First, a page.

Third parties expend significant resources lobbying for RCV voting. Effort that could have gone into campaigning for third party candidates. That wasted effort benefits the major parties. Keeps third party candidates out of office.

When a major party is consistently losing a district by a small margin, it would be in its interest try to change the voting rules to RCV. The major party could lobby for RCV directly, but the other major party would cry foul. Better to manipulate third parties into lobbying for changing the rules to RCV.

RCV is a single-issue underdog campaign of no benefit to third parties. That makes third parties perfect for lobbying for it.

RCV proponents in the Green Party name one Green candidate from a U.S. election who they think could have benefited, might have been a winner, under RCV. In the 2003 San Francisco Gonzales vs. Newsom mayoral election, Newsom won 53% to 47%. However, that was a run-off election. In any Top-two election, RCV and FPP must have the same outcome. There are only two candidates to “rank”.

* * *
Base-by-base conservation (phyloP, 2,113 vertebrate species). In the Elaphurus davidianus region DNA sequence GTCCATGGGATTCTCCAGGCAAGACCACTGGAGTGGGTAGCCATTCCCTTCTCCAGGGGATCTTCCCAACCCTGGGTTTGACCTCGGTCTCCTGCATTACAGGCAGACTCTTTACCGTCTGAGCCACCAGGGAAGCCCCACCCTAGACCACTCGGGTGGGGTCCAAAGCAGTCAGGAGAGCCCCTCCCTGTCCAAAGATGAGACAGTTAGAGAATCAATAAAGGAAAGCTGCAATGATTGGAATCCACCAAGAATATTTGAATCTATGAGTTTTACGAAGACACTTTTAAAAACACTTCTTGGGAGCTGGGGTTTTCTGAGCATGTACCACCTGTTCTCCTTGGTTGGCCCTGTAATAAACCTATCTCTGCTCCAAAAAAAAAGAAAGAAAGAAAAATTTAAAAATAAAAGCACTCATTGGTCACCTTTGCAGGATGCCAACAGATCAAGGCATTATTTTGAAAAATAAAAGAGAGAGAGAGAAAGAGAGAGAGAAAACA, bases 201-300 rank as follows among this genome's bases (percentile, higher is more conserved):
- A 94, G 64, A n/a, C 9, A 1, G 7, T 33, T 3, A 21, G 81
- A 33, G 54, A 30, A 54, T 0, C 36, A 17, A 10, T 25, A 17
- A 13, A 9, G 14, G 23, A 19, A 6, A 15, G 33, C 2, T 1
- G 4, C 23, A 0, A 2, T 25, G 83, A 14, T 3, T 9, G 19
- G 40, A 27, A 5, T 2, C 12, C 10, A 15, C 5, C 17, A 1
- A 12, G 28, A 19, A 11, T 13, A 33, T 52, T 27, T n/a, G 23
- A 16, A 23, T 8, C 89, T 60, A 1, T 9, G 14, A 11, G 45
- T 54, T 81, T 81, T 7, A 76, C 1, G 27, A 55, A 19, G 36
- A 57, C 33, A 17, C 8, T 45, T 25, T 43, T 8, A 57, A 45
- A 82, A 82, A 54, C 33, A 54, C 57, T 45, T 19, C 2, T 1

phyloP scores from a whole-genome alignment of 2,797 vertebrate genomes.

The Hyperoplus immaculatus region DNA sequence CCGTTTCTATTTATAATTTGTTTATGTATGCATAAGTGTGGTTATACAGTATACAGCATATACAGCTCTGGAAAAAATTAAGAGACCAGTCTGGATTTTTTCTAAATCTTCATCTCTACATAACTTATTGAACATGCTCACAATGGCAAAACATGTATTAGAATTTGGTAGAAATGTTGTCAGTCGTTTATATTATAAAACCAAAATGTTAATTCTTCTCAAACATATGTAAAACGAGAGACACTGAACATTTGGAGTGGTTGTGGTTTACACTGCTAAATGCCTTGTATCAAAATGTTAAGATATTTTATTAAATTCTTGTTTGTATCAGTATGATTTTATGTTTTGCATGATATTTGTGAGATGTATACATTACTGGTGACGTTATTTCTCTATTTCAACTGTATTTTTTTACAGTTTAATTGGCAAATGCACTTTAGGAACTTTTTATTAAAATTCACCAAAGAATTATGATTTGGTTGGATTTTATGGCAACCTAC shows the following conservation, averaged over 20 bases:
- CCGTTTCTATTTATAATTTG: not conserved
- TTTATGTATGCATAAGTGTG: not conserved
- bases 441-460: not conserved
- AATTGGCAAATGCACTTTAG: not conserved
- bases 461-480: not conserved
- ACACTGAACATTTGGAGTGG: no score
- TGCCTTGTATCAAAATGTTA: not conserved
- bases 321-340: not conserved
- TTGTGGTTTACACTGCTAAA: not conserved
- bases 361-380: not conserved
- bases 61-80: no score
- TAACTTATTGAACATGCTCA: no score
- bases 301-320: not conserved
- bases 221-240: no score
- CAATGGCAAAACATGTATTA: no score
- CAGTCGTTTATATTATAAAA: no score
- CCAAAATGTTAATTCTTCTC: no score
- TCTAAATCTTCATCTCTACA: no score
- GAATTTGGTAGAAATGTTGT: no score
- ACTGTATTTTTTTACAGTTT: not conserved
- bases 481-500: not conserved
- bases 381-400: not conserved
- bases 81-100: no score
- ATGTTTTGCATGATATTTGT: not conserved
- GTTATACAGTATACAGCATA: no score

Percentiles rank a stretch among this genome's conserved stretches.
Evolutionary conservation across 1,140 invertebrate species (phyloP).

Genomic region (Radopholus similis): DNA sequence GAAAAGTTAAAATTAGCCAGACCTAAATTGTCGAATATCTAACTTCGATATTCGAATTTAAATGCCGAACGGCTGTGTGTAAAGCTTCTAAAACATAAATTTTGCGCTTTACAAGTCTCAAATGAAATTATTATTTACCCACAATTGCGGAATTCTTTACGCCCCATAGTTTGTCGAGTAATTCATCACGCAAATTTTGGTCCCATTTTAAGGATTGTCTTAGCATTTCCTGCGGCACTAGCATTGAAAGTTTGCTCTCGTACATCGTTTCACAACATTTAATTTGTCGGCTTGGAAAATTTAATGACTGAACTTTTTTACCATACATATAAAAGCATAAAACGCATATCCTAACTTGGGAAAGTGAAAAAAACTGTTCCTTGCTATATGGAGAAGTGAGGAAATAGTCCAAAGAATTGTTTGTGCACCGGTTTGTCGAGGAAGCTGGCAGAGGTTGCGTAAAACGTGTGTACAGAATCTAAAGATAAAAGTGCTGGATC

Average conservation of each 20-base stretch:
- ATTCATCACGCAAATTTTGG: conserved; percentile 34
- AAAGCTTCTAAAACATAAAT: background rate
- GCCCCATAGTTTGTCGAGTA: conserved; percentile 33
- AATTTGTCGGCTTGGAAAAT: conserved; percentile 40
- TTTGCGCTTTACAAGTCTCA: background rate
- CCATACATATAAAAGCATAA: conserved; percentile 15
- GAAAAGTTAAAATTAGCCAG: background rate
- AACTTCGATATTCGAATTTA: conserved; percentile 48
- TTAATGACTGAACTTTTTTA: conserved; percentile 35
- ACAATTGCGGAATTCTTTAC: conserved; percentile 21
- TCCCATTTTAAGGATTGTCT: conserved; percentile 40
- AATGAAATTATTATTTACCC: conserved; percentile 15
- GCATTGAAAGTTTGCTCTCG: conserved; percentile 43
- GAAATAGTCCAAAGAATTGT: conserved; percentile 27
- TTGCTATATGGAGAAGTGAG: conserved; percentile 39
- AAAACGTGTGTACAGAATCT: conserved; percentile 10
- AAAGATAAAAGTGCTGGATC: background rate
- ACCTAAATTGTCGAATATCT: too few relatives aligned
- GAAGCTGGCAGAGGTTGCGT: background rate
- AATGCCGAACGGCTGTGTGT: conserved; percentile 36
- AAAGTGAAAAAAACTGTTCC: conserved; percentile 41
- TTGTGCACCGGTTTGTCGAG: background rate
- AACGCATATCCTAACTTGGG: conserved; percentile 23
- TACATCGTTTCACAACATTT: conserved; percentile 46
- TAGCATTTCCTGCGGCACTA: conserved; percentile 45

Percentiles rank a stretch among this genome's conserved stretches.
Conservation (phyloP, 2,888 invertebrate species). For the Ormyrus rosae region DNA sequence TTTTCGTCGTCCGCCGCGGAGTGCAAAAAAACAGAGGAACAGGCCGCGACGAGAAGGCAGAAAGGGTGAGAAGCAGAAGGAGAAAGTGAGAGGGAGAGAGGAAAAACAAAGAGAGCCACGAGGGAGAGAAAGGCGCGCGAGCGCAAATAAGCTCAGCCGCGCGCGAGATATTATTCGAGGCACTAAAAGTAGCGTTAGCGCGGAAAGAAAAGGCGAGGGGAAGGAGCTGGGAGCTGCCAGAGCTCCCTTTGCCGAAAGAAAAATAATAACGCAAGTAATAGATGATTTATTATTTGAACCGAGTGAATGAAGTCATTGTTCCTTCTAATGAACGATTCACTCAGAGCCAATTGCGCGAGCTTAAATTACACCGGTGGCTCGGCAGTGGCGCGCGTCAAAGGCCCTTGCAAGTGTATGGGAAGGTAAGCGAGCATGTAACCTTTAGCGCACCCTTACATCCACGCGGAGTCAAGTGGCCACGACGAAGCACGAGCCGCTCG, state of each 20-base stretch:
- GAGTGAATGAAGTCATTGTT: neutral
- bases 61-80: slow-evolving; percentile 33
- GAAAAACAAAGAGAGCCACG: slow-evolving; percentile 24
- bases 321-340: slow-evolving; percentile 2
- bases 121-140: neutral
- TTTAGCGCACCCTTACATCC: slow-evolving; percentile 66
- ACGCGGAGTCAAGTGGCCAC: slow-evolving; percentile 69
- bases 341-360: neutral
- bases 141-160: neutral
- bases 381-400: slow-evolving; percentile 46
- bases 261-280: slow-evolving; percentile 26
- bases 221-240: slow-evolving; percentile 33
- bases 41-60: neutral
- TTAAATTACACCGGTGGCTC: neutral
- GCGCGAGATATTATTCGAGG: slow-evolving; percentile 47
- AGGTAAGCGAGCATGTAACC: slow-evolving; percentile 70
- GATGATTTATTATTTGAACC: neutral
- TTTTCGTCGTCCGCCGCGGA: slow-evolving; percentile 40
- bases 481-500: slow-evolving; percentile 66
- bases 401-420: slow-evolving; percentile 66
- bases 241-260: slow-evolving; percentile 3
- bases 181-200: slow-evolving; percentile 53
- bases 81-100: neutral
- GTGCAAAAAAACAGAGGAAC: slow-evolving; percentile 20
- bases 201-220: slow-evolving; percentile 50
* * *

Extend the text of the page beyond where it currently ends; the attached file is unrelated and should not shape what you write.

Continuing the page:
What if the 10-candidate San Francisco primary was RCV? That election outcome was Newsom 42% to Gonzales 20%. No possibility that RCV could have elected Gonzales had that election been RCV.

That Green candidate Gonzales came close, had any chance, was due to coming in second place in the primary, then facing Newsom one-on-one in the Top-two election. The opposite of what RCV proponents believe. To win that election, under the existing election rules, the Green Party needed to work just a little harder to overcome Newsom’s 10:1 advantage in campaign donations.